Mannequin Logic

For as in Adam all die, so in Christ all will be made alive.

1 Corinthians 15:22

But because of his great love for us, God, who is rich in mercy, made us alive with Christ even when we were dead in transgressions—it is by grace you have been saved. 

Ephesians 2:4-5

When you were dead in your sins and in the uncircumcision of your sinful nature, God made you alive with Christ. He forgave us all our sins.

Colossians 2:13

Mannequins have always have had a odd effect on me– somewhat similar to clowns (which really make me uneasy.)  I also had a small artist’s mannequin–it was flexible and the theory was you could pose it.  And of course there is the story of Pinocchio, a puppet who became a boy (I wonder if he regarded “toothpicks” as his cousins? LOL)

The Bible uses this imagery to explain exactly what happens when we first believe.  His Spirit works on us, or in us, to bring us back to life.  Talking with any sincere Christian and they’ll describe their repentance/conversion using a remarkable metaphor–resurrection of the dead!  Now that is dramatic.

We the “cast-off” mannequins have suddenly come to life.  We understand things from a revolutionary new way.  Jesus has worked and crafted his new children and brought them to life.  The Holy Spirit has done something so radical that it defies any explanation except through the Word.

Life is so very different now.  I see it through new eyes.  I am no longer seeking to be energized by drugs, alcohol or a selfish lifestyle.  The emptiness of that past life no longer disturbs me.

I still have problems.  There are difficult issues of depression and BP that challenge me.  Somedays I can’t get out of bed and life is hopeless.  Meds help me work through this black mood.  I pray and worship and I am lifted up from my dark pit.  Friends who understand are a blessing.

But this wonderfully radical truth of coming to life is by far-and-away the most awesome thing that has ever happened to me.  I was like that mannequin in the mall, vacant and empty.  Not alive.  But Jesus touched me, and now I live.

It stands to reason, doesn’t it, that if the alive-and-present God who raised Jesus from the dead moves into your life, he’ll do the same thing in you that he did in Jesus, bringing you alive to himself? When God lives and breathes in you (and he does, as surely as he did in Jesus), you are delivered from that dead life. With his Spirit living in you, your body will be as alive as Christ’s!”

Romans 8:11-12, The Message

Mannequin logic can only be understood when the Holy Spirit moves in!

Focus on a Known God

Note: I recently posted this on my blog, Linda Kruschke’s Blog, and right away I knew I needed to post it here at Broken Believers, too. I hope it will encourage many here.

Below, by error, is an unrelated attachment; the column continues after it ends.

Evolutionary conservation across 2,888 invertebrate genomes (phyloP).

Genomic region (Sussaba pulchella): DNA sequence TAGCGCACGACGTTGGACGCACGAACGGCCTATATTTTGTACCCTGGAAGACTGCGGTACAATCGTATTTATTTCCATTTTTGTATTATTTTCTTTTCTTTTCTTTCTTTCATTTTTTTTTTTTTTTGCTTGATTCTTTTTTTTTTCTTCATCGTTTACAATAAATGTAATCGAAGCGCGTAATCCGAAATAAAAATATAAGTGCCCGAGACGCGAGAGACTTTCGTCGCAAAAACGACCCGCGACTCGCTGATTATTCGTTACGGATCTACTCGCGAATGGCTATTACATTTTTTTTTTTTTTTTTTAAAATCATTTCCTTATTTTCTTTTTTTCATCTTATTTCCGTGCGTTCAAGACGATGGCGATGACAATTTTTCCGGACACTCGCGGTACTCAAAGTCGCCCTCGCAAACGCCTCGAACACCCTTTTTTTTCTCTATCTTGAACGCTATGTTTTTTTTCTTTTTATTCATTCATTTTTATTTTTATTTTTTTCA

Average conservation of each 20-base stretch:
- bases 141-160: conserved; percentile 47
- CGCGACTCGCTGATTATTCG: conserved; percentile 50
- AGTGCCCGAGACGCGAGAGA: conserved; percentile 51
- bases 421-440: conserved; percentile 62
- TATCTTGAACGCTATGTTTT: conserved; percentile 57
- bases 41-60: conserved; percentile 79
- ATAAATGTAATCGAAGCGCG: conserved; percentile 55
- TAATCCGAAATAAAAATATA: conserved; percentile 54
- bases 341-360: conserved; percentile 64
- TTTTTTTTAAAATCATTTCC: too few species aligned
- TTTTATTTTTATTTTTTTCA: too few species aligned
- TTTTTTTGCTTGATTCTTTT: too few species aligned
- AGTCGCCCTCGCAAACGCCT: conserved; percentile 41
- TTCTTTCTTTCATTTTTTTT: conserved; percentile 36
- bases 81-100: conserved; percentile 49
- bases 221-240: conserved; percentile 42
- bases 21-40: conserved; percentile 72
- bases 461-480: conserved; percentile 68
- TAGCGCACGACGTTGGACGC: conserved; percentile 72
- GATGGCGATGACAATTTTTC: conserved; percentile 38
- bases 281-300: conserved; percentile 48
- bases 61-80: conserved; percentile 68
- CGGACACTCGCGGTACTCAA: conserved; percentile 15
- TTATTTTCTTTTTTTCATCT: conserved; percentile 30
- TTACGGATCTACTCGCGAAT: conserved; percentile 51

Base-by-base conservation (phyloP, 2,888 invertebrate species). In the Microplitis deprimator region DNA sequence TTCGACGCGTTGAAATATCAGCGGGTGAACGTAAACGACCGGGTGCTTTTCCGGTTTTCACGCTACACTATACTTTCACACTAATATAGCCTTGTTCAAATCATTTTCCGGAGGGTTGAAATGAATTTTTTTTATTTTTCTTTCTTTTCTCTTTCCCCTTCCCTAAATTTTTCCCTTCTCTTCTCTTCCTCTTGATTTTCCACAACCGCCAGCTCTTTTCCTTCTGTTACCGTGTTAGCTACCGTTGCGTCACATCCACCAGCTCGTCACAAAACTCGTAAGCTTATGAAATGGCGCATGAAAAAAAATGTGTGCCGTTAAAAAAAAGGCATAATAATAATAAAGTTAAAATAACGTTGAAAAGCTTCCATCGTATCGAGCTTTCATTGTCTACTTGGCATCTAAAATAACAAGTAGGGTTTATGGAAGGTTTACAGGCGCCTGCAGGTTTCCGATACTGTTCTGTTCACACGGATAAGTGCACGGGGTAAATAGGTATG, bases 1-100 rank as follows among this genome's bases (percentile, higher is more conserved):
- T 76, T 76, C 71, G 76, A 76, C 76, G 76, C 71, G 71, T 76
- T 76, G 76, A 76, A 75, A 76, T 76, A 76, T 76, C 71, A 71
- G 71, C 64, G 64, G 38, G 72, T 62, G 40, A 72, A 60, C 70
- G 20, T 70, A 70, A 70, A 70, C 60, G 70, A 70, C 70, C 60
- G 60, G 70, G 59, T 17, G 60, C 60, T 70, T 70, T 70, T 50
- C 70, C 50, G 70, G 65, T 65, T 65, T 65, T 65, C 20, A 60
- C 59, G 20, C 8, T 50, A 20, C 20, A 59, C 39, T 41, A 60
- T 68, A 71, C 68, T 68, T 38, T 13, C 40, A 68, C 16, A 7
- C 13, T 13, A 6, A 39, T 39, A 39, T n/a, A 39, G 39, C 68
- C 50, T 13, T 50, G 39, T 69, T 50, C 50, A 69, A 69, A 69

Some things in life are unknown. Right now I’m facing the unknown of health concerns. After multiple tests, doctors still don’t know what is causing recent symptoms. I do have a list of what it is not. Whenever a test reveals that it is not something else I’m told it is good news. And I know that for the most part it is. But the difficult news remains that we don’t know what it is.

I thought of this post this morning, but decided not to write it because, frankly, I get tired of complaining about my health. I know there are a lot of people worse off than me, and I’m sure it gets old for others to hear about my various maladies.

Then I went to my list of blog subscriptions to see what others had posted for today. I clicked on a post by one of my favorite bloggers, Karla over at Out of Eden Ministries. The post was called “at the beginning going low.” She starts with a discussion of how Rahab the prostitute appears in the genealogy of Jesus in Matthew 1:5, and goes on to talk about how God makes the insignificant into a significant part of His plan. Karla writes:

Phone calls and prayers and prostitutes and a scarlet cord and you, yes you. Your life, your love, your pain, your prayer, and your hunger for more. All significant in the plans and the hands of God.”

I immediately knew I had to write this post after all, because although it starts with my insignificant struggle with pain and its unknown cause, it doesn’t end there. It ends with a focus on the known. What I thought of to write for today was how, even though I don’t know what is wrong with me, God does. And even more importantly, I know the truth of what God has revealed in His Holy Word. Here are some truths that I cling to, that I choose to focus on, as I face my insignificant struggles.

And we know that in all things God works for the good of those who love him, who have been called according to his purpose. Romans 8:28 (NIV).

For our light and momentary troubles are achieving for us an eternal glory that far outweighs them all. 2 Corinthians 4:17 (NIV).

And the God of all grace, who called you to his eternal glory in Christ, after you have suffered a little while, will himself restore you and make you strong, firm and steadfast. 1 Peter 5:10 (NIV).

“For I know the plans I have for you,” declares the LORD, “plans to prosper you and not to harm you, plans to give you hope and a future.” Jeremiah 29:11 (NIV).

My own struggles are light and momentary in the grand scheme of the universe and God’s plan. Though I will suffer a little while, Jesus will restore me and make me strong. He will use my sufferings for good in the big picture of His purpose. He has plans to prosper me spiritually, and He will faithfully fulfill this promise.

(You might be wondering why certain words are bolded in the above verses. These are the words I remember and that I used to find these verses on Biblegateway.com, since I seldom remember the actual chapter and verse of the scripture that I have stored up in my heart.)

Karla’s post made me realize that I needed to listen to the prompt in my spirit to post about my struggles and the known promises of God that I choose to focus on, because there just might be someone out there who is struggling too and needs to know that God is with them. If that happens to be you, then hold onto the promises of God and He will see you through.